• Friday, July 19, 2024

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Surfing the tides, thrilling tale of the Severn Bore phenomenon

A sport event exclusive for the Great Britain, Severn Bore is explicitly enjoyed by the surfers.

There are about 260 bores in each year occurring twice a day on 130 days. (Photo: Getty images)

By: Vibhuti Pathak

Surfers and kayakers eagerly anticipate an extraordinary natural spectacle known as the Severn Bore, transforming the typically serene Severn Estuary into a surfer’s paradise. Contrary to its name, this event is anything but boring, captivating water enthusiasts from around the world.

What is the Severn Bore?

The Severn Bore is a renowned tidal surge in the confluence of the River Severn and the Bristol Channel in the island of Great Britain, separating South Wales and South West England.

Tidal bores, characterised by a strong tide pushing against the river’s current, create impressive waves, with the Severn Bore reaching speeds between 10 and 13mph and towering up to two meters in height.

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The Severn bore is an annual ‘supertide’ phenomenon on the River Severn. (Photo: Getty images)

Why does the Severn Bore happen?

Tidal bores occur as a result of the tide rising against the river’s flow. In the case of the Severn Bore, the unique topography of the estuary, with its narrowing and shallowing configuration, squeezes water upward and forward, generating powerful waves.

The Severn Estuary boasts the world’s second-highest tidal range, contributing to the awe-inspiring waves. Conditions for optimal surfing are only met when the tide surpasses a specific height.

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Surfers wait to ride the wave of the tidal bore called Severn bore on the River Severn. (Photo: Getty images)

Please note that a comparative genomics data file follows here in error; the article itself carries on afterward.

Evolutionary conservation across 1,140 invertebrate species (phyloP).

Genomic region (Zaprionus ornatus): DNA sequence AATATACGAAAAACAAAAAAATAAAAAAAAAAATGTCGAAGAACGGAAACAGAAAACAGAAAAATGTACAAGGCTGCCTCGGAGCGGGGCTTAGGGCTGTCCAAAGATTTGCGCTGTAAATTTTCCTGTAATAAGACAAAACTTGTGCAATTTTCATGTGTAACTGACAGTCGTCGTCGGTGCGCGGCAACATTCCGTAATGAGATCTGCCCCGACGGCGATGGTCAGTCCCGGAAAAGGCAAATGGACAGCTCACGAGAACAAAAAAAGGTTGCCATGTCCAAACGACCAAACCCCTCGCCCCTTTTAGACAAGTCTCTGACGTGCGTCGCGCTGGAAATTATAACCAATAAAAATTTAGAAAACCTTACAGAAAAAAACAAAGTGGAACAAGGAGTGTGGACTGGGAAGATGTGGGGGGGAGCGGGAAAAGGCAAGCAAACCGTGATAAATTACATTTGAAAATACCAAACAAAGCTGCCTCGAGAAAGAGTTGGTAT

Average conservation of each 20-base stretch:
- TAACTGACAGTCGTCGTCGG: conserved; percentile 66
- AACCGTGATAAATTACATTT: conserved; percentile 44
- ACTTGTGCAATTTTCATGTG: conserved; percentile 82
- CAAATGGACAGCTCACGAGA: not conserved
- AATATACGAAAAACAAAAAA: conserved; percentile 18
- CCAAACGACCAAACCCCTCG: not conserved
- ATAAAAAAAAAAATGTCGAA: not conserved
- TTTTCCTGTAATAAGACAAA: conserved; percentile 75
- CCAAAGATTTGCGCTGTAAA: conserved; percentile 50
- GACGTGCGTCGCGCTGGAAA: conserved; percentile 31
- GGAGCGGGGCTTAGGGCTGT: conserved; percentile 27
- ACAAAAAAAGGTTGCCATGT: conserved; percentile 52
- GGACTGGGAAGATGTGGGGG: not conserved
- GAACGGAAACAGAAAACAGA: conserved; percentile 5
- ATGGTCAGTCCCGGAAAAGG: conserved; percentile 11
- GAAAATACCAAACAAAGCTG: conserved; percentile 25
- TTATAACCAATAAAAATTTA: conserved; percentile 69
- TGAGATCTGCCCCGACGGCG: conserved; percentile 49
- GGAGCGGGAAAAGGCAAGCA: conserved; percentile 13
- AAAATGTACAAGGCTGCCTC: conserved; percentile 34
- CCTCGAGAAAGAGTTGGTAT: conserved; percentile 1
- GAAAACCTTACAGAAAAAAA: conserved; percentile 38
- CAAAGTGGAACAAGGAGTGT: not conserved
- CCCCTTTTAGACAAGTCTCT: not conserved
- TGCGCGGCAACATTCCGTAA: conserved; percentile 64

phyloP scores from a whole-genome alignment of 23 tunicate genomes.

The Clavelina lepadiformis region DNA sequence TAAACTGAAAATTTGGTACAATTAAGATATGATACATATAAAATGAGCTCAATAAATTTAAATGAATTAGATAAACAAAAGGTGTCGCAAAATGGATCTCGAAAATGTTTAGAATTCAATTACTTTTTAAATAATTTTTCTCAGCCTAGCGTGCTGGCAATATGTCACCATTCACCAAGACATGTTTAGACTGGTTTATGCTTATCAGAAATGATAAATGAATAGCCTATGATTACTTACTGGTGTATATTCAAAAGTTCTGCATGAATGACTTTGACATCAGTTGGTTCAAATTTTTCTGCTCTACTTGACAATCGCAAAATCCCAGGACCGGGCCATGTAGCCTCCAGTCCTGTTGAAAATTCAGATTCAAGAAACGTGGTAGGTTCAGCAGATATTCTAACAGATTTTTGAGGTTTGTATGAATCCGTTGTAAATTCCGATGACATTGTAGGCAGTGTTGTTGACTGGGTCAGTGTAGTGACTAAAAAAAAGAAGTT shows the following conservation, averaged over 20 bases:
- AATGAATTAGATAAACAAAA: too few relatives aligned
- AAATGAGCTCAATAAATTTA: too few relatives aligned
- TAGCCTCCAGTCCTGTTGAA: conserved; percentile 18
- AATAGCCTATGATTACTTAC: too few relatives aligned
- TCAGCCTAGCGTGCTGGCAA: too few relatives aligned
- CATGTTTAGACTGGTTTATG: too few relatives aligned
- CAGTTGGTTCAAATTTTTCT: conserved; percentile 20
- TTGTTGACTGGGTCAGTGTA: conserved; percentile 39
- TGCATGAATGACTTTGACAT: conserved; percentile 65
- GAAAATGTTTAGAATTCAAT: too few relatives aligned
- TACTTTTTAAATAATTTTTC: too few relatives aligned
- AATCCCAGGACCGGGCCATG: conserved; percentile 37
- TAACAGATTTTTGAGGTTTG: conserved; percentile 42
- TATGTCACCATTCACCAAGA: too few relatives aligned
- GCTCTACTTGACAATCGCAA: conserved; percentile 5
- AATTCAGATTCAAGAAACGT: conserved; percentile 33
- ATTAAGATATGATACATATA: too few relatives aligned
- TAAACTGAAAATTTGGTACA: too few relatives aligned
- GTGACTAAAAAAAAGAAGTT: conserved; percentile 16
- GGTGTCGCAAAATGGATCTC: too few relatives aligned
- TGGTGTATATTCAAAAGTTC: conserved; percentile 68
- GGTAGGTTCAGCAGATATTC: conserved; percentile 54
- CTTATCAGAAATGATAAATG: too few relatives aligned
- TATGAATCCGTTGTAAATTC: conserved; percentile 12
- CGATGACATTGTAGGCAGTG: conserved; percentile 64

How Often Does it Occur?

Approximately 250 to 260 tidal bores grace the Severn Estuary annually, tied to the gravitational pull of the Moon and the Sun. Bores are classified on a five-star system, with the most spectacular earning a five-star rating. This year, only one five-star bore is anticipated, drawing surfers and spectators alike.

Bores occur approximately 130 days per year, primarily concentrated in the days following the new and full moon.

The bore’s size and exact timing hinge on factors like high tide timing, barometric pressure, wind speed and direction, river water volume, and the condition of main drainage channels. Various viewpoints offer the opportunity to witness the bore, or spectators can stroll along the riverbank or floodbanks for an optimal view.

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Claims regarding the origins of river surfing include a notable 1955 ride covering 2.4 km (1.5 mi) along the tidal bore of the River Severn. (Photo: Getty images)

Surfing the Severn Bore

For surfers, the Severn Bore is a premier experience, attracting them to the estuary during the Spring and Autumn. Despite the challenging conditions and the area’s muddy and sometimes odorous environment, surfers revel in the thrill of riding the waves.

The first recorded surfer on the Severn Bore was Colonel ‘Mad Jack’ Churchill in 1955, and the current record for the longest surfing ride stands at an impressive 7.6 miles, achieved by Steve King in 2006.

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The Severn bore has evolved into a competitive sport, with numerous surfers competing for the longest ride, while the tidal surge also draws in canoeists and windsurfers. (Photo: Getty images)

Beyond the Severn: Tidal bores worldwide

While tidal bores occur globally in rivers and estuaries, the Severn Bore holds a special place among enthusiasts. Although not the highest tidal bore worldwide – an honour belonging to China’s Qiantang River – the Severn Bore remains unparalleled in its spectacle.

Surfers and spectators alike eagerly await the anticipated five-star Severn Bore, a thrilling event showcasing the harmonious dance of tides and rivers, inviting both adventure-seekers and nature enthusiasts to witness the majestic convergence of natural forces.

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